First off, I decided to go with a larger trim size (6×9 inches for my large print edition vs. 5.5×8.5 inches for my paperback edition). Next, I took my paperback document and reformatted it using a larger font (17-point compared to 11-point in my paperback edition) and increased the line spacing. {You can read more about how I formatted my paperback and ebooks here.} Finally, I adapted my paperback book cover by increasing the trim size and adding a “Large Print” sticker to the front to differentiate it from the paperback version.

Then I uploaded my files and hit the publish button. Everything went smoothly after that. . .well, that is, until it didn’t.

Yikes! Negative feedback

A few weeks after I published the large print edition of Murder at the Marina, I received a negative comment on Amazon saying that it wasn’t comparable to Reader’s Digest large print editions. Remember what I said above about varying definitions of large print? Well, I ran smack-dab into that.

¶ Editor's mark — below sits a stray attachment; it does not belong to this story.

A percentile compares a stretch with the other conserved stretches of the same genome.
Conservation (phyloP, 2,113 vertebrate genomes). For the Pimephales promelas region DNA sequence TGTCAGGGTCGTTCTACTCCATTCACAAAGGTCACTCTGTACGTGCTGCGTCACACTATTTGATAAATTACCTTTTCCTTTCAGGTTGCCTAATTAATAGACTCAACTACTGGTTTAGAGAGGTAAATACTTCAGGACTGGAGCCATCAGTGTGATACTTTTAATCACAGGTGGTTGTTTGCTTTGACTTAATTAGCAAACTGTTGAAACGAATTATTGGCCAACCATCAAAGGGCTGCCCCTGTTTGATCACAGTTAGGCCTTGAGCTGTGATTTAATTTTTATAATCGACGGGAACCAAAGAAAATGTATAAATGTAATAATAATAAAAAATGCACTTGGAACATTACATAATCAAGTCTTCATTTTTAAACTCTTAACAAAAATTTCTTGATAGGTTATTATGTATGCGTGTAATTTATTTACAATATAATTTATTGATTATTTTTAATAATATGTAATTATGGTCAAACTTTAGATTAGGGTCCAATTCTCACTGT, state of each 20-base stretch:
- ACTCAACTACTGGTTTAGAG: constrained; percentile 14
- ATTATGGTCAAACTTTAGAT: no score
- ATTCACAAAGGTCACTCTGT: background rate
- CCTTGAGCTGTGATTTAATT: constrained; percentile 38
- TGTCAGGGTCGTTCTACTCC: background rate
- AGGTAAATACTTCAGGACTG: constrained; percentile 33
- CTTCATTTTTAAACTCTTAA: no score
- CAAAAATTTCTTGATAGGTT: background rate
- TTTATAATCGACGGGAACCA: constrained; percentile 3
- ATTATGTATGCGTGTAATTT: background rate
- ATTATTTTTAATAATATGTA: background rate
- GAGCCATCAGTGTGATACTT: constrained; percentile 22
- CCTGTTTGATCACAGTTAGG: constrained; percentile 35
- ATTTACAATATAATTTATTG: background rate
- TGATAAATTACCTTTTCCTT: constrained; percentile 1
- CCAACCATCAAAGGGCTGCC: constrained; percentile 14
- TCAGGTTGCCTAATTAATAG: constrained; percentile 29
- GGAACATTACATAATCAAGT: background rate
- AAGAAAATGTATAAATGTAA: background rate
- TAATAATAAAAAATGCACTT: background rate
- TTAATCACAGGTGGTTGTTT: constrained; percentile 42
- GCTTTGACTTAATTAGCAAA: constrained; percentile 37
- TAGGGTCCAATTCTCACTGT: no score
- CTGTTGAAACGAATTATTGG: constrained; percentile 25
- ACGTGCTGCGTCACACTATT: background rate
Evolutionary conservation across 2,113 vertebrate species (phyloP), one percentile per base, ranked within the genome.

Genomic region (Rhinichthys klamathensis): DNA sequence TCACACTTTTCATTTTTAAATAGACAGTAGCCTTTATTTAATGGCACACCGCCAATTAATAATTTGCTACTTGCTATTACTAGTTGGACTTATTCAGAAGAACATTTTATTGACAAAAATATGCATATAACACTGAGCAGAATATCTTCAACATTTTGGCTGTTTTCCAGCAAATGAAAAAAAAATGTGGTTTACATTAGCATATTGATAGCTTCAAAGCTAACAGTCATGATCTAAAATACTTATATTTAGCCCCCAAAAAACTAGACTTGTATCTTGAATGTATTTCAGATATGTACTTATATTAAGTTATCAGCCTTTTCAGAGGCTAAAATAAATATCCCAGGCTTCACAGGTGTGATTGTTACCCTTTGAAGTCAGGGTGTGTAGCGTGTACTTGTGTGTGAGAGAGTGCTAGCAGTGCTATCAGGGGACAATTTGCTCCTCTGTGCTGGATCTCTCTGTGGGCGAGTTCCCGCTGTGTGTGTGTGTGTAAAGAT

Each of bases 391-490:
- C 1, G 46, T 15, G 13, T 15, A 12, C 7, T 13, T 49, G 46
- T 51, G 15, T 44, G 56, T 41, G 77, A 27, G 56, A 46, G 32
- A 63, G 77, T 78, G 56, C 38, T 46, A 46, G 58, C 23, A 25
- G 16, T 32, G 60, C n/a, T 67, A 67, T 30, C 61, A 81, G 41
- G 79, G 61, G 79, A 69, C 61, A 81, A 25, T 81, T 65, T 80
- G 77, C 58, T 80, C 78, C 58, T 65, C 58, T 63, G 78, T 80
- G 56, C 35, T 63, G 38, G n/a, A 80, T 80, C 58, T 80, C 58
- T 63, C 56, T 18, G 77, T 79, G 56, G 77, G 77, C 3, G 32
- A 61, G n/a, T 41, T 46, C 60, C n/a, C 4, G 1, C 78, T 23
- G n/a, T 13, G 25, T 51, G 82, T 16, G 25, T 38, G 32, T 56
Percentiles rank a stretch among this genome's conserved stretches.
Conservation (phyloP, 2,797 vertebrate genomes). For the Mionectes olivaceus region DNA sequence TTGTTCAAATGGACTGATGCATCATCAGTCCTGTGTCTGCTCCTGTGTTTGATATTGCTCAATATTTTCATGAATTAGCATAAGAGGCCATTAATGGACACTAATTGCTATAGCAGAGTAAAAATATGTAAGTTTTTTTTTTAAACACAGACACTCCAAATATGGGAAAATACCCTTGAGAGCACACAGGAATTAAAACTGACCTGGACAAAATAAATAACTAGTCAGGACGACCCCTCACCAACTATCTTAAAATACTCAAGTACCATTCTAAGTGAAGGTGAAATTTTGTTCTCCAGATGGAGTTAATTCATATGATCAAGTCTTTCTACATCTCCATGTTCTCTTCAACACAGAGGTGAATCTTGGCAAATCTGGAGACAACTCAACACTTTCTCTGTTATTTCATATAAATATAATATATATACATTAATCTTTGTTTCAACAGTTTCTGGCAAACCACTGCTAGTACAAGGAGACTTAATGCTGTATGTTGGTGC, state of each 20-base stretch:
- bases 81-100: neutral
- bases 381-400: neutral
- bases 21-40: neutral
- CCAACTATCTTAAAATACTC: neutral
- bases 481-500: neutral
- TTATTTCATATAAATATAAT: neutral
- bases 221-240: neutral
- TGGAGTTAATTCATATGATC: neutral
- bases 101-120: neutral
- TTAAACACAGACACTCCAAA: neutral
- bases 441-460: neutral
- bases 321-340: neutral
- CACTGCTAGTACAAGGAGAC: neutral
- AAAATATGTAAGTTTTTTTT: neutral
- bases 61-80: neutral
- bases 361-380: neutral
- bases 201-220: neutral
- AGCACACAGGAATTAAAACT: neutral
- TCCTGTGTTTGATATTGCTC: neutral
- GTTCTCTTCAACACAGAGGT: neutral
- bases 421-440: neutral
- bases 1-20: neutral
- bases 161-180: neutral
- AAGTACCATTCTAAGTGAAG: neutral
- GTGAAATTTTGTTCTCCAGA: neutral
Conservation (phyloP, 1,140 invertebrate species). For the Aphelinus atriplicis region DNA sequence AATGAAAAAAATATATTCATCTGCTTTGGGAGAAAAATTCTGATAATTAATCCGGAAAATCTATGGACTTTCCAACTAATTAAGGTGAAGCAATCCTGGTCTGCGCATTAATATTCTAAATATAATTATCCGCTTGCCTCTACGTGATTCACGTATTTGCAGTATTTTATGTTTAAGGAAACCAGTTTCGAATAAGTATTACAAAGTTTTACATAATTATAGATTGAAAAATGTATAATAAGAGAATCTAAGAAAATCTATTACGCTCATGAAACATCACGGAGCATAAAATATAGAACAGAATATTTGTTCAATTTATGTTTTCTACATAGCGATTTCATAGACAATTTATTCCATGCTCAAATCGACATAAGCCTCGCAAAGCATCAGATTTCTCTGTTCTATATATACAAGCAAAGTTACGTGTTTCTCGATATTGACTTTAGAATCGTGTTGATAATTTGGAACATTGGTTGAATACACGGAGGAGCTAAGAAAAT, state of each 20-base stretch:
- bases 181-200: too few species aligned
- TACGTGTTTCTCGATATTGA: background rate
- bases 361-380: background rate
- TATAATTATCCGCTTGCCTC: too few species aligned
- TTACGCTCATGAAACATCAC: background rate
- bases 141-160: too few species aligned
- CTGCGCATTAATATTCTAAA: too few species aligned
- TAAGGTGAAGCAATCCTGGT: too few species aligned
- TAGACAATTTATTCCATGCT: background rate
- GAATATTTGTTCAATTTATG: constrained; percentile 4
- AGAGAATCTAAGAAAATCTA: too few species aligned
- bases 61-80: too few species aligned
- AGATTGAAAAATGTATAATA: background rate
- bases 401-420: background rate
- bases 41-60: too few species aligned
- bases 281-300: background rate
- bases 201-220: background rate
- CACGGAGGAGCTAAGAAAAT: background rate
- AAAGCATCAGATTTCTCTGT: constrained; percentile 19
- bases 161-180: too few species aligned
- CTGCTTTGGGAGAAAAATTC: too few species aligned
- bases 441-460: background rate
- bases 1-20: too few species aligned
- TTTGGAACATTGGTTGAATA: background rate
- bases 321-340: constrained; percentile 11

I felt absolutely horrible that this poor man bought something that didn’t live up to his expectations. I really wished I could have contacted him, but I had no way of doing so. I can only hope he was able to return it and get a refund.

Despite the negative feedback, it was a great learning experience. I updated my book descriptions to indicate what size font and type of font I was using in my large print editions. For the Amazon description, I also added in a section letting potential buyers know they can use the “Look Inside” feature to see if the font size would meet their needs

When it came time to format my second cozy mystery, Bodies in the Boatyard, I went with an even larger font (18-point this time) and used a sans-serif font (Arial vs. Gentium Book Basic in the paperback) to improve readability.

Large print editions make up a good chunk of my sales